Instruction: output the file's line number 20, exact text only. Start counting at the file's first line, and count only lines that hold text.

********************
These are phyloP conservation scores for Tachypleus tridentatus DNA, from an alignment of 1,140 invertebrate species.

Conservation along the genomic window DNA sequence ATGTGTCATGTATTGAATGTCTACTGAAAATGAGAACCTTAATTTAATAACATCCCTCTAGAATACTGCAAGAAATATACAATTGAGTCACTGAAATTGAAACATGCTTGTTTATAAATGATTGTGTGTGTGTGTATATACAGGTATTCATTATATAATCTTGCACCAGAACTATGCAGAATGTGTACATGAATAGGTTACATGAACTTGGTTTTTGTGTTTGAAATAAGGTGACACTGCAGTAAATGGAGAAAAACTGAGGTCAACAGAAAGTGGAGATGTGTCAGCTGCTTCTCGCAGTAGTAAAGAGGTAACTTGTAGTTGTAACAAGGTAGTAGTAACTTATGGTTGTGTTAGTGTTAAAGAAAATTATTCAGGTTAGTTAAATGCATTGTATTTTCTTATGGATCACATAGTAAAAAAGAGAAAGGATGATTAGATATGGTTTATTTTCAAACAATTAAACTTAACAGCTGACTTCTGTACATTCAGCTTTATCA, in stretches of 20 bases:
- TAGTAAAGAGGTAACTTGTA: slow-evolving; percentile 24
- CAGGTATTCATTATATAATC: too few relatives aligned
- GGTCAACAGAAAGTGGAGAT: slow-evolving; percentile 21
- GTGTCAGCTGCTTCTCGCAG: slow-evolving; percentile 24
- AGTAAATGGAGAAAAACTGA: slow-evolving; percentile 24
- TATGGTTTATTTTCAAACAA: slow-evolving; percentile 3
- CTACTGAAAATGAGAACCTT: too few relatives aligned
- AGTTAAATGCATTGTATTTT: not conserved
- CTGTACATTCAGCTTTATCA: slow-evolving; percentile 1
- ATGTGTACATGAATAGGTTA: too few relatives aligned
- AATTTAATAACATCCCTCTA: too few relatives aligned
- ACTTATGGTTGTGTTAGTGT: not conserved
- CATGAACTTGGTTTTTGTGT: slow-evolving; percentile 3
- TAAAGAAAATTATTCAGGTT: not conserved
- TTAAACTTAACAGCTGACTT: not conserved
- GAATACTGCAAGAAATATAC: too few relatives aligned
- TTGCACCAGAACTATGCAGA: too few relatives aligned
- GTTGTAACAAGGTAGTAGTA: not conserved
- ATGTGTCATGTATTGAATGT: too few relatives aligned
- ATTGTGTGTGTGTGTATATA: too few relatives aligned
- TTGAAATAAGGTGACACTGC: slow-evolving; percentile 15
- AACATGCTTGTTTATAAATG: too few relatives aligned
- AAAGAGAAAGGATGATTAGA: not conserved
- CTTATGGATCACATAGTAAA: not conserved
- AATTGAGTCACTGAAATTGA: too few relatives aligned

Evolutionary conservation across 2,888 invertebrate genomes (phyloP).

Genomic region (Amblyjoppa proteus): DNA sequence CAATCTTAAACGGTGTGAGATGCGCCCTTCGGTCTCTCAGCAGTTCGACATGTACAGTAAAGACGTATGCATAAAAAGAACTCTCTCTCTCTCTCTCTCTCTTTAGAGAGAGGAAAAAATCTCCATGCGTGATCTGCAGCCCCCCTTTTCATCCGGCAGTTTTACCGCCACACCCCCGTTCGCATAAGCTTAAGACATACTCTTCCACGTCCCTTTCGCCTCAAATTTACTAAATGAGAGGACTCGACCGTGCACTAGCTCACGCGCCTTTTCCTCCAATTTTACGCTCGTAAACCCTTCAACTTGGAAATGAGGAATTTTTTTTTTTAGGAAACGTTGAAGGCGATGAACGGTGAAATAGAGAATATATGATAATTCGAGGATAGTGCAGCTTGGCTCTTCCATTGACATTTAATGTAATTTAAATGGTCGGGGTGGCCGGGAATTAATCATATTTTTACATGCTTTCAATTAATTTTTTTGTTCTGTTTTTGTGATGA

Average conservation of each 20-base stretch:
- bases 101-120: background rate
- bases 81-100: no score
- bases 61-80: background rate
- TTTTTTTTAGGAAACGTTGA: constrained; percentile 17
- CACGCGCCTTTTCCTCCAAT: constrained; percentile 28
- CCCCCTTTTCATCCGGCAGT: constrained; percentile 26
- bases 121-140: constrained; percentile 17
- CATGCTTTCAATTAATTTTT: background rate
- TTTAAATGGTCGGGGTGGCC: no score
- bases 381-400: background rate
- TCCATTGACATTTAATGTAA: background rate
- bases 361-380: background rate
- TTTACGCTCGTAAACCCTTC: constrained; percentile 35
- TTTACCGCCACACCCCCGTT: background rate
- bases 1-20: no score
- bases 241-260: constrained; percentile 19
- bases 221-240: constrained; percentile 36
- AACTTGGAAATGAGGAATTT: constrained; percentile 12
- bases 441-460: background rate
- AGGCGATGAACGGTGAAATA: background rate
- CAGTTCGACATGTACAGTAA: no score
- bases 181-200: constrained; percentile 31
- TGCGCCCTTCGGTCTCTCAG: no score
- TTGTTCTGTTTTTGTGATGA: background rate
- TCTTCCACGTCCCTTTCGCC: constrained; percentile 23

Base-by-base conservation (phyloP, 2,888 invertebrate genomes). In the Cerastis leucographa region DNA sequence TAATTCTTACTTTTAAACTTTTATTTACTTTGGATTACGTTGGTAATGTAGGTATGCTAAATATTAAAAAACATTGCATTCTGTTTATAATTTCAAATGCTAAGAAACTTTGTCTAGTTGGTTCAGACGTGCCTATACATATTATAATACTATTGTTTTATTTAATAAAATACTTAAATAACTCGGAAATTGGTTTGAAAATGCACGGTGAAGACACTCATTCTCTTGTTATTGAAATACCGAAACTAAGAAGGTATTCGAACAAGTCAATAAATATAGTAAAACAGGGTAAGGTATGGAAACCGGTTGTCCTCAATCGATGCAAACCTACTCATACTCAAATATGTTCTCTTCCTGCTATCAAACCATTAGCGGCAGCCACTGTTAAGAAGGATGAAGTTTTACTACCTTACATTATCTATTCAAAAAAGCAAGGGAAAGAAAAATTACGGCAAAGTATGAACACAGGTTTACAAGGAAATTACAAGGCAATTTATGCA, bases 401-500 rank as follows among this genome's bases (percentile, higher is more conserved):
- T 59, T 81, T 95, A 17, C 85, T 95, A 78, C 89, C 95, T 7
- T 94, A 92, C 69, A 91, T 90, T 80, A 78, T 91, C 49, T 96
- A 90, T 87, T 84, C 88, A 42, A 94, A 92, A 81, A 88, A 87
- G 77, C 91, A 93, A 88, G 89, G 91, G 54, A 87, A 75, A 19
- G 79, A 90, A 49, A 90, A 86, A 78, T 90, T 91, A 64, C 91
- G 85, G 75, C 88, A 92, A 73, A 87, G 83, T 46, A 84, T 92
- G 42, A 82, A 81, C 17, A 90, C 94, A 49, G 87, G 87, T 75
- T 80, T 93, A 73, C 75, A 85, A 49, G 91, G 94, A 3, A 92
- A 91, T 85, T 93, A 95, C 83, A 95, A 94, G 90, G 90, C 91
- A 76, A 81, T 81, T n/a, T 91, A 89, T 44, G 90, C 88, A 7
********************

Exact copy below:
- GTTGTAACAAGGTAGTAGTA: not conserved